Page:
Gender & Identity, Movies, Pop Culture

How witch culture is being appropriated into feminism and why some witches aren’t happy about it

While the idea of a strong powerful woman is great, it's important to respect witch traditions and values.

Since the early 14th century, witches have been woven into European history and folklore, depicted as powerful women and a warning against evil. Up until the late ’90s or early 2000s, witch ideology was watered down to the image of a malevolent man-hating woman who would seek revenge on those who offended them. However, in the last 20 years, this stereotype has faded.

Don’t get me wrong – much of media and folklore still promotes the idea of evil witches (like Sleeping Beauty’s Maleficent), but portrayals of good witches now exist as well. From movies like Practical Magic and books like Harry Potter to more recent takes like Netflix’s remake of Sabrina, mainstream media is offering an alternative to this tired out stereotype – a strong independent woman looking to rebel against patriarchal control and reclaim her power.

Most of our previous knowledge of the history of witches focuses on those within European culture, most notably witch hunts which took place in areas like Salem, Massachusetts. However, witchcraft has long existed in other cultures. The practice of “witchcraft” has always been part of indigenous African spirituality and is used even today in relation with other religions. Hoodoo, another type of witchcraft, was brought over to the Americas by African slaves on ships and provided a means of protection against harm. A big part of Hoodoo culture revolves around one’s ancestors, and many people of color have been upset by the appropriation of their traditions by white pagans and general magic practitioners.

In recent years, witches have become more tied to feminist culture and mysticism. Today, you can find witches in all corners of the internet practicing the art of self-healing, casting hexes on Brett Kavanaugh, or even drawing sigils to protect the Black Lives Matter movement.

In many ways, witchlore has become appropriated without any knowledge or understanding of where the traditions come from. This often manifests in the form of the liberal “Tumblr witch” featuring trendy Instagram accounts and overpriced sage sticks from Urban Outfitters. Many of these witches find themselves swept up in the idea of a feminist who wields power, which is all fine except that it could be cherrypicking the traditions without respect for the spirituality of it all.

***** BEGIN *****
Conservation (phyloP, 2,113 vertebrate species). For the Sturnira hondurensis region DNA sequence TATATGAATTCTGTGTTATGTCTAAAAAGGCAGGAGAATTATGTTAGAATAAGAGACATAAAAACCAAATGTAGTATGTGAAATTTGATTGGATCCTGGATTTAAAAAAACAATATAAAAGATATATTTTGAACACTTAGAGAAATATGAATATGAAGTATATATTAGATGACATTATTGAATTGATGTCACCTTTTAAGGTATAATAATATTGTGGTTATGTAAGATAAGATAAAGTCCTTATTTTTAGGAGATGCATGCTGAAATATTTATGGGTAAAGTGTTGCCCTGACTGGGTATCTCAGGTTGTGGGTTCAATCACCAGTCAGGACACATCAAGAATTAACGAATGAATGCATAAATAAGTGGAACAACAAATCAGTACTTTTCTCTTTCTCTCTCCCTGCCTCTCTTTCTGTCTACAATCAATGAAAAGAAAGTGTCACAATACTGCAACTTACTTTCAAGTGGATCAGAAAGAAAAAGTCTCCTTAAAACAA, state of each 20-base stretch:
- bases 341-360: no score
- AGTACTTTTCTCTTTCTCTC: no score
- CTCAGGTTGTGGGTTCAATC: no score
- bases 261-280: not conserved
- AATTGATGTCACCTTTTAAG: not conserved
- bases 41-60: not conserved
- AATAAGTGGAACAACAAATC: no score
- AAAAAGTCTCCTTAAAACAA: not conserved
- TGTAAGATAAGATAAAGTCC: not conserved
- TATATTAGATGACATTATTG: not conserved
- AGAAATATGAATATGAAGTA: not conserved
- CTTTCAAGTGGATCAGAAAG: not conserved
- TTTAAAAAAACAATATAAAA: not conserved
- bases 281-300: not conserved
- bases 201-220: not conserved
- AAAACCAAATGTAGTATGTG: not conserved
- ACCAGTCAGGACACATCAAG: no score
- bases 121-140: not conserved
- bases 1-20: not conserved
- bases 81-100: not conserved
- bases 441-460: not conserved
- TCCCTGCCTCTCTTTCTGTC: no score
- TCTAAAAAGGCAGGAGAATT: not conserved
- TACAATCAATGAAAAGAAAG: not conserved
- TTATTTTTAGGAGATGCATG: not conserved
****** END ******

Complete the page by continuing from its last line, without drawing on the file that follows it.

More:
Several members of The Tempest team identify as pagans, witches or have grown up around that culture. One of my co-editorial fellows, Meg Leach grew up with a stepmom who identified as a Wiccan witch. The first rule of Wicca is harm none and Meg remembers their stepmom being an extremely kind person who filled their home with rescued animals, like their ferrets Salem and Tarot. Though Meg’s step-mother never tried to force Wiccan ideals on them, she often had many spiritual books available throughout the house and told them she believed in “spirits” but didn’t really want it to impact them too much.

Today, there are all kinds of modern witches. Some follow a hierarchal system, while others like garden witches are more connected to the earth’s energy.

On the podcast, The Fat Feminist Witch, the host Paige discusses this new type of aesthetic witch whose art is from an ancient system of magic long forgotten, who shares their items on Instagram with their coven of “followers”. Some elder practitioners say practicing traditions and simply selling witchy items don’t automatically make you a witch.

For Paige, she finds that even if this imagery is being shared by nonwitches, it’s ok because it speaks to her views of magic. Many of these social media influencers may not even be “spiritual at all, but have found strength in the archetype of the witch and use her energy and imagery in their fights for feminism and other social justice causes.”

Naomi Westwater Weekes is a modern witch who is happy to see this new wave of witches emerging. She recalls a decade ago, many witches were closeted about their identity. She herself kept it private and was very selective about who she told. In her opinion, “the word ‘witch’ was a little forbidden.” Today, she feels that she can be more open because people are more receptive to witch culture. For those interested, she views it as a practice you can make your own. It’s also fine to take certain aspects and not consider yourself a witch. For her, being is a witch is much more of a spiritual practice than a religion.

Whether you choose to simply embody the spirituality of witches or have chosen to dive headfirst into practicing as a full-time witch, make sure you do your research. As with any religion or culture, understanding where it has come from and where it’s going is the best way to respectfully honor and celebrate the community that upholds the traditions.